The former school principal of Sambat Elementary School, Mrs. Emelinda Delante, mentions that the school library is one of the many factors that contribute to the school’s high achievement scores and students’ increased confidence to compete in local, regional and national academic contests and sports competitions. She said that the donated school library of Sambat Trust has been instrumental in this endeavor. Her teachers used the books in the library on top of the required textbooks.

Teachers do a variety of reading comprehension strategies from guided reading, silent reading, read-alouds and one-on-one reading activities. Low performing pupils are given priority. Teachers would call for them at lunch break and do a fifteen to twenty minute reading intervention. This happens from Monday to Friday until exam week comes in. The books in the library are materials used for such cases. During recess and dismissal, pupils could freely go to the library for reading time. Here, they get to choose books and a reading material of their choice and simply enjoy a quiet time reading.

There is no full time librarian assigned in the school libraries set up by Sambat Trust, however, school leaders supervise their teachers closely enough to use the resources of the library.

Librarians are Teachers Too. And more!

Madeleine Rex wrote in her blog, Word Bird, an essay that explains the necessity of school libraries in high school. I thought I was reading an essay by an experienced school librarian, but no, Madeleine is a teenager who loves books, reading and libraries. She cites sources and quotes experts in the field of school librarianship to justify her belief in school libraries as essential to the development of functional literacy and the enjoyment of reading fiction. 

Below is an excerpt of her essay which I took from her blog.
...librarians are almost as important as the libraries themselves. They are teachers just like any other….By giving librarians sufficient funds, schools are also giving them the means to buy the books and tools that complement the curriculum. In my experience, the librarian has been a friend. They listen to what students have to say about specific books or series, and they work to serve the students by stocking the library with the books they know the kids like to read.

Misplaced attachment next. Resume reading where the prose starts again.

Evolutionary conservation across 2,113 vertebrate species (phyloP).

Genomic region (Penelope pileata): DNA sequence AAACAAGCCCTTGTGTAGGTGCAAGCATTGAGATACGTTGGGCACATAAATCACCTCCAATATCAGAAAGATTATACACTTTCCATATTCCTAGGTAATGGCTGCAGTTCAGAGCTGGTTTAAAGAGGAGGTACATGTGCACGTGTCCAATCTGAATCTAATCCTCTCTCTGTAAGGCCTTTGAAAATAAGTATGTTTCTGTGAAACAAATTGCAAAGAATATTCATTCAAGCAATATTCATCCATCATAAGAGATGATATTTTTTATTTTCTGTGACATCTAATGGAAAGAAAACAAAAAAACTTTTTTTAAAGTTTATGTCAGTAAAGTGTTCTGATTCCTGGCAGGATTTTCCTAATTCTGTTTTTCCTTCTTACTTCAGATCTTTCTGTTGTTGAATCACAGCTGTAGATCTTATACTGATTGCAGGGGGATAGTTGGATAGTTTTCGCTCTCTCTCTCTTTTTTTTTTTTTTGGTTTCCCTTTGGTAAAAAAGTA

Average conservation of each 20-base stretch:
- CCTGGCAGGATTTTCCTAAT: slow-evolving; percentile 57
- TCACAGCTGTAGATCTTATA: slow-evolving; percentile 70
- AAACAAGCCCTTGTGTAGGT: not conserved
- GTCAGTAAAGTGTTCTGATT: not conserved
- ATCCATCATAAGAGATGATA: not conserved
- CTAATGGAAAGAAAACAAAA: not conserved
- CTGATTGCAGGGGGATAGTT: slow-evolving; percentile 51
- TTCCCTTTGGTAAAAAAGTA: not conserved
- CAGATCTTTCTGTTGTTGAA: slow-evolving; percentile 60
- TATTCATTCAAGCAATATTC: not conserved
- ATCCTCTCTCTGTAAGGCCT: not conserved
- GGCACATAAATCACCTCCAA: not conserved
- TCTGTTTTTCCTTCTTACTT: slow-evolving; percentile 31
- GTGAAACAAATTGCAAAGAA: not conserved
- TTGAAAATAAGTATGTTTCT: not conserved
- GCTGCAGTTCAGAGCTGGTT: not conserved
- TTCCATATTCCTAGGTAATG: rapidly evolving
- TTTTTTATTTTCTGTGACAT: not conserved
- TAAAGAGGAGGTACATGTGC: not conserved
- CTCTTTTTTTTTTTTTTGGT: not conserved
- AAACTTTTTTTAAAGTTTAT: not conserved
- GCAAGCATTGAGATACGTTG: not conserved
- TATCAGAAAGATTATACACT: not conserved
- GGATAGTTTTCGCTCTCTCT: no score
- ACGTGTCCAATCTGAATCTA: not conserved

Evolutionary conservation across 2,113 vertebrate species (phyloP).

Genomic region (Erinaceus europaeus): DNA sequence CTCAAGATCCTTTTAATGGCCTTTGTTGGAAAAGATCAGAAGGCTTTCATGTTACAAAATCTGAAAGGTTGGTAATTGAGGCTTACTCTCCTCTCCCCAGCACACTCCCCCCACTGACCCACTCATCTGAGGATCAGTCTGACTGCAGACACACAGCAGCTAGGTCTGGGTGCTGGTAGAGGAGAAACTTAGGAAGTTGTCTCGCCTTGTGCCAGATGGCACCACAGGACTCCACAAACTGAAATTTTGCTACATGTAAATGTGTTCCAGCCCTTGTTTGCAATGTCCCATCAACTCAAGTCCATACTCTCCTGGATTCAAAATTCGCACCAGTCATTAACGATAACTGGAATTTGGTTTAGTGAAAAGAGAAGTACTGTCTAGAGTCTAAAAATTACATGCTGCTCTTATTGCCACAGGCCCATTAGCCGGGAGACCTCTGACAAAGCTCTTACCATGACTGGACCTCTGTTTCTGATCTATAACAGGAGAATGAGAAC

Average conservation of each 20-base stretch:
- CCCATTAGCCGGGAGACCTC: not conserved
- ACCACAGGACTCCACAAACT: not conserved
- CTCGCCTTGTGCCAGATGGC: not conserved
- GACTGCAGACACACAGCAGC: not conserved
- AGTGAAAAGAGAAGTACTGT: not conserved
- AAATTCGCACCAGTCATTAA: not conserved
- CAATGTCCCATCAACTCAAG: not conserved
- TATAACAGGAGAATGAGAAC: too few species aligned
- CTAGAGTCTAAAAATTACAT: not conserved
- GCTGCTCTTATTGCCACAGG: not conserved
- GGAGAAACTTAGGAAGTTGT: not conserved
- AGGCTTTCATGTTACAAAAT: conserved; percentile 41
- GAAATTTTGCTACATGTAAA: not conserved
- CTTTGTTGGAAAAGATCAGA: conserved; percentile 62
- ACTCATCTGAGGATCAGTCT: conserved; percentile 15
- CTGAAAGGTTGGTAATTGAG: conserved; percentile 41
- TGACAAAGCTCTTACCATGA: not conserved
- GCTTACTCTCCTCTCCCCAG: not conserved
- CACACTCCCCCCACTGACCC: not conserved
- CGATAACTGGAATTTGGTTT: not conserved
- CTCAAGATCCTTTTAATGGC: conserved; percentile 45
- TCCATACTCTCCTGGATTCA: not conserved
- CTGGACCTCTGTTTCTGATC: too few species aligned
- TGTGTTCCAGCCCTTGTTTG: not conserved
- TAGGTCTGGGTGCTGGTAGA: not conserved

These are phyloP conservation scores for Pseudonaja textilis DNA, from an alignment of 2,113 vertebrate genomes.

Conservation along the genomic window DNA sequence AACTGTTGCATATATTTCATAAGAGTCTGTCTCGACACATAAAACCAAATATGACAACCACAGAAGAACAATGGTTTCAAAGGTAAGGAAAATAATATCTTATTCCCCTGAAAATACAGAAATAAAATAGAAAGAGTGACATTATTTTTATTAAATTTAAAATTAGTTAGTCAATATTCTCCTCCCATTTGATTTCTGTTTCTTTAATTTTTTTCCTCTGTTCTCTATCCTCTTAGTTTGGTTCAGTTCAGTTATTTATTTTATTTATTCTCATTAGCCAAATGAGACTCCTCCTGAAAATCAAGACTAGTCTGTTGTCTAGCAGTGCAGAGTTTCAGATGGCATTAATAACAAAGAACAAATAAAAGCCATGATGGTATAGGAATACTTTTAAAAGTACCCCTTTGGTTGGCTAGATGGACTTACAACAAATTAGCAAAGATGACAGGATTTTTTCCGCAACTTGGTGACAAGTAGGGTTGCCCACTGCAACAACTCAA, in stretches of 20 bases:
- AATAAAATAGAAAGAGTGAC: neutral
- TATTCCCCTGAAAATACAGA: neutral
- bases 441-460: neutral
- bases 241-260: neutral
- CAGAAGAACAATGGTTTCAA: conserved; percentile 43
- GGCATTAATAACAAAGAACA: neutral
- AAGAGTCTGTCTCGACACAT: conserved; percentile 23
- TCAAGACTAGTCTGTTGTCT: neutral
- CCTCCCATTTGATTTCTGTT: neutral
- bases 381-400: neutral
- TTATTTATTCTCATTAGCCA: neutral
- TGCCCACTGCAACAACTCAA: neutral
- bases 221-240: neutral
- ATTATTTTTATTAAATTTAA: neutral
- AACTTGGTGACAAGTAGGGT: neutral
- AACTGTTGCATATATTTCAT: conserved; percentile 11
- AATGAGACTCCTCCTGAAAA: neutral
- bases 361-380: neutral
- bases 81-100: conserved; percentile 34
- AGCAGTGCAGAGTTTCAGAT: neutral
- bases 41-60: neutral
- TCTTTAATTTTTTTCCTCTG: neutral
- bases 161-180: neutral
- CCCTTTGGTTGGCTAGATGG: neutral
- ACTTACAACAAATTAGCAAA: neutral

We need more students like Madeleine Rex who will rally behind us. Who will campaign for us and the important roles librarians play in the school community. We can not do it alone. We need to look at teachers and school leaders who value the benefits that school libraries bring to the teaching and learning experience because they are the immediate partners we can work with. By working together, we can actualize the library services and learning programs we have for children and young adults. We need to see how library services for children and teens make a difference in the life of the young people it serves; that what we do now for them has a stake in their future. By being aware of the impact of school libraries and the services it provide children, teens, teachers, school leaders and the learning community, librarians and school libraries are must haves.
The stories I presented are personal in nature. Let us look at what research has to say about school libraries and the impact they have to the community they serve.

Tuesday, June 26, 2012

Library Succes Stories

This is part one of the paper I read during the ASDAL Conference's special session for Adventist school librarians.
My School Library Experience

I got my first library card when I was in grade one. I was only six years old then. Our library at that time looked like a cave with its walls painted white. There were books on display and we were allowed to choose books we can borrow for a period of time. The librarian, Ms. Oliva, was a plump lady with a cute little smile. On that first visit, she gave a library orientation that focused on the expected behavior at the library. She and my grade one class adviser wrote the title of books on the library card. My mother, who is a librarian, borrowed books for me from the school library where she worked. As I grew up, my reading choices changed and developed too.

These days, to borrow books from the school library I use my ID number which is logged in by default in the library database. To read online journals and encyclopedia articles, I use a username and password. At home, I log in the Internet and, clicking the Bookmark button of my web browser, open the school library's OPAC for instant searching of books and resources.